By Lobsang Wangyal
McLEOD GANJ, India, 30 May 2021
The new members elected to the 17th Tibetan Parliament-in-exile will take oath as members of parliament before a Pro-tem Speaker on 8 June to officially start their five-year term.
Dawa Tsering, a member elected from U-Tsang province, has been appointed as the Pro-tem Speaker according to the Tibetan Charter Article 47 as the longest-serving member elected to the new parliament.
He will take oath as the Pro-tem Speaker before the Chief Justice Sonam Norbu Dagpo, and will then administer the oath of office to 44 new members of the house.
In view of the on-going coronavirus pandemic, the swearing-in of the members of the parliament have been postponed from 30 May to the new date of 8 June.
The Central Tibetan Administration based in McLeod Ganj within the Dharamshala Municipality is in the worst-hit district in the state of Himachal Pradesh.
The state government extended the Corona Curfew till 7 June, while giving some relaxations effective from 31 May. The restrictions include gathering of more than four people at one location.
Meanwhile, Tibet Sun has reliably learned that a few Kham and religious members have planned to refuse taking oath from the Pro-tem Speaker in protest against the Chief Justice and the other two other justice commissioners.
It wasn’t clear how many of them were refusing but their allegation is that the justice commissioners resumed their duties unlawfully. They allege that the three had been expelled by a two-third members of the 16th parliament on 25 March.
Those who are planning to refuse say that by taking oath before a Pro-tem Speaker who had been sworn in by an unlawful Chief Justice will invalidate their oath. They have reportedly proposed to take oath before a portrait of the Dalai Lama instead.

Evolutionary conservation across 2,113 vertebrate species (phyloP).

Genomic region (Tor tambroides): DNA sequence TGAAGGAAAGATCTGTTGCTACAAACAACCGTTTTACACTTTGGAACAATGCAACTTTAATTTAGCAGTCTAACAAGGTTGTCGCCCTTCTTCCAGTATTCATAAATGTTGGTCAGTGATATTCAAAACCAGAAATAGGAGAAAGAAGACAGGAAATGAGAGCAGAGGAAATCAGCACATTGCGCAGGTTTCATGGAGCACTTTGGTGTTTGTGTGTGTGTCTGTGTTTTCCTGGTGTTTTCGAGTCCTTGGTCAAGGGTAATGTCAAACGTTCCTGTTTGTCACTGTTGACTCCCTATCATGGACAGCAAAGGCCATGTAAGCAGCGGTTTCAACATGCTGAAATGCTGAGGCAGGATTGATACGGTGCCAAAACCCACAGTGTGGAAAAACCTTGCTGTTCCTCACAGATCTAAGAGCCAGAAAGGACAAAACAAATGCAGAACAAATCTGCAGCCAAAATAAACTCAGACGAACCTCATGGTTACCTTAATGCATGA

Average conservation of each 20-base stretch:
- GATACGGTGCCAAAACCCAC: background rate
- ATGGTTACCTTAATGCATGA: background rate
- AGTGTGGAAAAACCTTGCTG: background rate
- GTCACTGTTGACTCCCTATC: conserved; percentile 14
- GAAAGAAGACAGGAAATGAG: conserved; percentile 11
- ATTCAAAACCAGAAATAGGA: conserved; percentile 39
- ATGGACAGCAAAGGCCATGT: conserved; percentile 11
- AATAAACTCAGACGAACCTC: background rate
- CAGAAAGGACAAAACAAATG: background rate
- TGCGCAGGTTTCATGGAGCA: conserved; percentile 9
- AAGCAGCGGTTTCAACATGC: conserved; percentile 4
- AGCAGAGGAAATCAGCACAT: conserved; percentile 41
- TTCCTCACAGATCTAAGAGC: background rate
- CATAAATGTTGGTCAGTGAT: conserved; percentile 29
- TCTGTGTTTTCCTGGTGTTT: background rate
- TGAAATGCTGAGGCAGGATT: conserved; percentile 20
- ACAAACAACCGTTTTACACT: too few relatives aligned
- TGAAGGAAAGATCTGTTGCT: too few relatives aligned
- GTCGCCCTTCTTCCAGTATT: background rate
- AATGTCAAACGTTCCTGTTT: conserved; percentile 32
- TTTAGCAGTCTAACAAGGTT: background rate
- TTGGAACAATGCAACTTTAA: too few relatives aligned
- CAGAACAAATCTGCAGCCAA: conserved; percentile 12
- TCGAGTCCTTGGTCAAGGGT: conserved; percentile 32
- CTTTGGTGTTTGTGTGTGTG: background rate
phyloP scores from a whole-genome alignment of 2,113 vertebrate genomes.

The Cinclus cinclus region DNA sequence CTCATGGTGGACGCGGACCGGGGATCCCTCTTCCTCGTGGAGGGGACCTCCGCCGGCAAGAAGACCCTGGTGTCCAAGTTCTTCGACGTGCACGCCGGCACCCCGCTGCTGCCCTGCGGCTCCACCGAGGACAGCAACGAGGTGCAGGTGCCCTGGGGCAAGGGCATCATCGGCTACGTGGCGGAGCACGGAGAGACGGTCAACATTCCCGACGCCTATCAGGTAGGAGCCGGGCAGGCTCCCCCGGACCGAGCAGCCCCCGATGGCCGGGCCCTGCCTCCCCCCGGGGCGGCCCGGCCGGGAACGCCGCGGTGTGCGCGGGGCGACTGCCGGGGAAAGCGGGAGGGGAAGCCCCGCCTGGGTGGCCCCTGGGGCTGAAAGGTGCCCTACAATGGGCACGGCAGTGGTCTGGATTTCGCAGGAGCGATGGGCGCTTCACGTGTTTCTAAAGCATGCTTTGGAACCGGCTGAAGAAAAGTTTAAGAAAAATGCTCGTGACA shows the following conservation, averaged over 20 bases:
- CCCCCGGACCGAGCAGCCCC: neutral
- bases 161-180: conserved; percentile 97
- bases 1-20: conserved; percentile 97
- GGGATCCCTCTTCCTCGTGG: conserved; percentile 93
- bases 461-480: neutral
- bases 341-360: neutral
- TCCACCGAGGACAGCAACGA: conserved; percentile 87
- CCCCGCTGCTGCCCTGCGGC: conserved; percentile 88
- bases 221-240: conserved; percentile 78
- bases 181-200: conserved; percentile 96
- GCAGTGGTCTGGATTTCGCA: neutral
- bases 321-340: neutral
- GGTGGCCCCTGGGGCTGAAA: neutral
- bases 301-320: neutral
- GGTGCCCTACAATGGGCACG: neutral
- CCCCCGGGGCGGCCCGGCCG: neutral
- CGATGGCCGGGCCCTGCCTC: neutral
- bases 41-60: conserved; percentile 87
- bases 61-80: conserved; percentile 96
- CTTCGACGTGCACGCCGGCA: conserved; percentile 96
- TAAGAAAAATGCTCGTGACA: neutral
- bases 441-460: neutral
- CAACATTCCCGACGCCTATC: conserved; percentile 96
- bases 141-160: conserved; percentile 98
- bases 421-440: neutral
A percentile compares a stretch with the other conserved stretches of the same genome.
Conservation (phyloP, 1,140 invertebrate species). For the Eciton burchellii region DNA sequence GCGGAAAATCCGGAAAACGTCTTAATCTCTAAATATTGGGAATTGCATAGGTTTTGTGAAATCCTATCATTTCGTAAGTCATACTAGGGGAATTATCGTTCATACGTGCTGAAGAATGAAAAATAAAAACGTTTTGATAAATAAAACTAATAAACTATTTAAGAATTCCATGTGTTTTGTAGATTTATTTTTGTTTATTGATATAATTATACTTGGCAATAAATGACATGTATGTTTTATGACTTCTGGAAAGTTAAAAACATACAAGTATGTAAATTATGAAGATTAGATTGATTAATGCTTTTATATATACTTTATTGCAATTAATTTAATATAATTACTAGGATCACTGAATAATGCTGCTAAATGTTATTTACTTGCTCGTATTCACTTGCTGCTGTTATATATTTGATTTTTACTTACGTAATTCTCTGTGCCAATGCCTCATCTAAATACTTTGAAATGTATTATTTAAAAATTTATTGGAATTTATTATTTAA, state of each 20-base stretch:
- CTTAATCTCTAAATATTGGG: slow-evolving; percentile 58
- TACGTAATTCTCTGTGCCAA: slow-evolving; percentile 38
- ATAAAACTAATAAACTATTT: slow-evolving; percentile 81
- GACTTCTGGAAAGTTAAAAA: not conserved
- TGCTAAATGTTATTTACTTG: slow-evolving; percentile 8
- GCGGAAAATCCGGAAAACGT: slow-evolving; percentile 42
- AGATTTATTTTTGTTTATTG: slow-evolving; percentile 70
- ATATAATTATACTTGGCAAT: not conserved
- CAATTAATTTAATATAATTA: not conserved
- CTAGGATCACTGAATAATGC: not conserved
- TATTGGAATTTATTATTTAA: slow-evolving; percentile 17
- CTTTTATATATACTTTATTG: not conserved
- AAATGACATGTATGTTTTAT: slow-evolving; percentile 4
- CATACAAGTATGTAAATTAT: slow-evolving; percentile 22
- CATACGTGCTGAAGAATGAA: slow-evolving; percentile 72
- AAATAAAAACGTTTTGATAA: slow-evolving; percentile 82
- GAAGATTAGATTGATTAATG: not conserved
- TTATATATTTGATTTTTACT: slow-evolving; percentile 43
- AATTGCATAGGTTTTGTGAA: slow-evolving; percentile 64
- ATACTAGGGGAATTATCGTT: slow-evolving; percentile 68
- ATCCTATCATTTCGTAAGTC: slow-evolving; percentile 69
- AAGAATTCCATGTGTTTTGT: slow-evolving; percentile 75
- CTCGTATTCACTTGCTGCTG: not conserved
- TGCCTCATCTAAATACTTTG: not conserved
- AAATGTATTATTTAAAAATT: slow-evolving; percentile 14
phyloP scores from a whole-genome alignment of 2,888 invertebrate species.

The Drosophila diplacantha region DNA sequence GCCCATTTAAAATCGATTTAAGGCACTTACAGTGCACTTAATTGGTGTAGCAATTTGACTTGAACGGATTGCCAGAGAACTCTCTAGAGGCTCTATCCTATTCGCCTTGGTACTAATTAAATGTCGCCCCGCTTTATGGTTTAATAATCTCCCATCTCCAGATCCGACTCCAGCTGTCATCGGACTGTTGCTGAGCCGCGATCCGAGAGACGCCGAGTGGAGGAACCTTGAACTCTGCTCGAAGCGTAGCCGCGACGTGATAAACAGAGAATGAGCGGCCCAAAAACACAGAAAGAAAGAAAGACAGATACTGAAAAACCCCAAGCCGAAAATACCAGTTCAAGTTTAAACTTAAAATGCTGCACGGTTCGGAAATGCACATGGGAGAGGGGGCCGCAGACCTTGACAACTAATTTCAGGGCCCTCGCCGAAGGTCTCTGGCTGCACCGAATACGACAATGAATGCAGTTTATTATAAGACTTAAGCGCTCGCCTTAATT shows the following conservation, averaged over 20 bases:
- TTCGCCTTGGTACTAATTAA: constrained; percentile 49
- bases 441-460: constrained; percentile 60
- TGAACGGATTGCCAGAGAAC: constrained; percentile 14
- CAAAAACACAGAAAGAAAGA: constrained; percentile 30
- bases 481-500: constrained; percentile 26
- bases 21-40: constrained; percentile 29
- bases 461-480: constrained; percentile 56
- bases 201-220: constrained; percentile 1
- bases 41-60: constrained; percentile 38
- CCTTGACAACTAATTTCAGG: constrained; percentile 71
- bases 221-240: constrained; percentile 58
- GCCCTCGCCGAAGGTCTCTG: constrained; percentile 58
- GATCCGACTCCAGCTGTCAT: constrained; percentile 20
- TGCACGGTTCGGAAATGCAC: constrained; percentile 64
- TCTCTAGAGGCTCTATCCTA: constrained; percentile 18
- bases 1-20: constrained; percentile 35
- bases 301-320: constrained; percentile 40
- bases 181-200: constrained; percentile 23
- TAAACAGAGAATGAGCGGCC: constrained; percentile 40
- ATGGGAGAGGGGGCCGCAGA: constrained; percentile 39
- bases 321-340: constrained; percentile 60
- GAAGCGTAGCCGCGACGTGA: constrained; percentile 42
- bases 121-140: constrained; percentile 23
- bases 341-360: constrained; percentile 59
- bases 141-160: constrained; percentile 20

However, the other members that they have confided the idea had rejected their suggestion, as that would be violating the Charter, as there isn’t such a provision.
After the dismissal of the Chief Justice and the other two justice commissioners, it came to light that the parliament’s decision had violated the Article 54 of the Charter, that the due process was not followed to impeach and dismiss the justice Commissioners.
The very ground of the impeachment that the justice commissioners interfered in the business of the House was a faulty one, when the parliament cited Article 58 that relates to prohibiting the justice commissioners from questioning the validity of any proceedings or any decisions taken by the Parliament.
It has been argued that the justice commissioners had not questioned the business of the house when they took a suo moto initiative to question the parliament about cancelling a session in September last year.
Rather, the justice commissioners took the suo moto initiative to protect the Charter, and the decision wasn’t in purview of Article 58.
According to Article 40 of the Tibetan Charter, it was required that a parliament session be held every six months. The Speaker, Deputy Speaker and nine Standing Committee members were penalised by revoking their voting rights for six months for deciding to cancel the September session.
It remains to be seen if the Election Commission would invite members in the waiting list to take the place of those who refuse to take oath, as that would be the option should there be such a development.
If those members stick to their plan to refuse oath, that may cause delay in the process of forming the new house. If it goes according to the schedule, the new members of the parliament will elect a new Speaker and a Deputy Speaker in the second half of 8 June.
There could be a session led by the new Speaker in the next two days during which the new Sikyong Penpa Tsering will propose names of his Cabinet ministers (Kalons) to be approved by the parliament.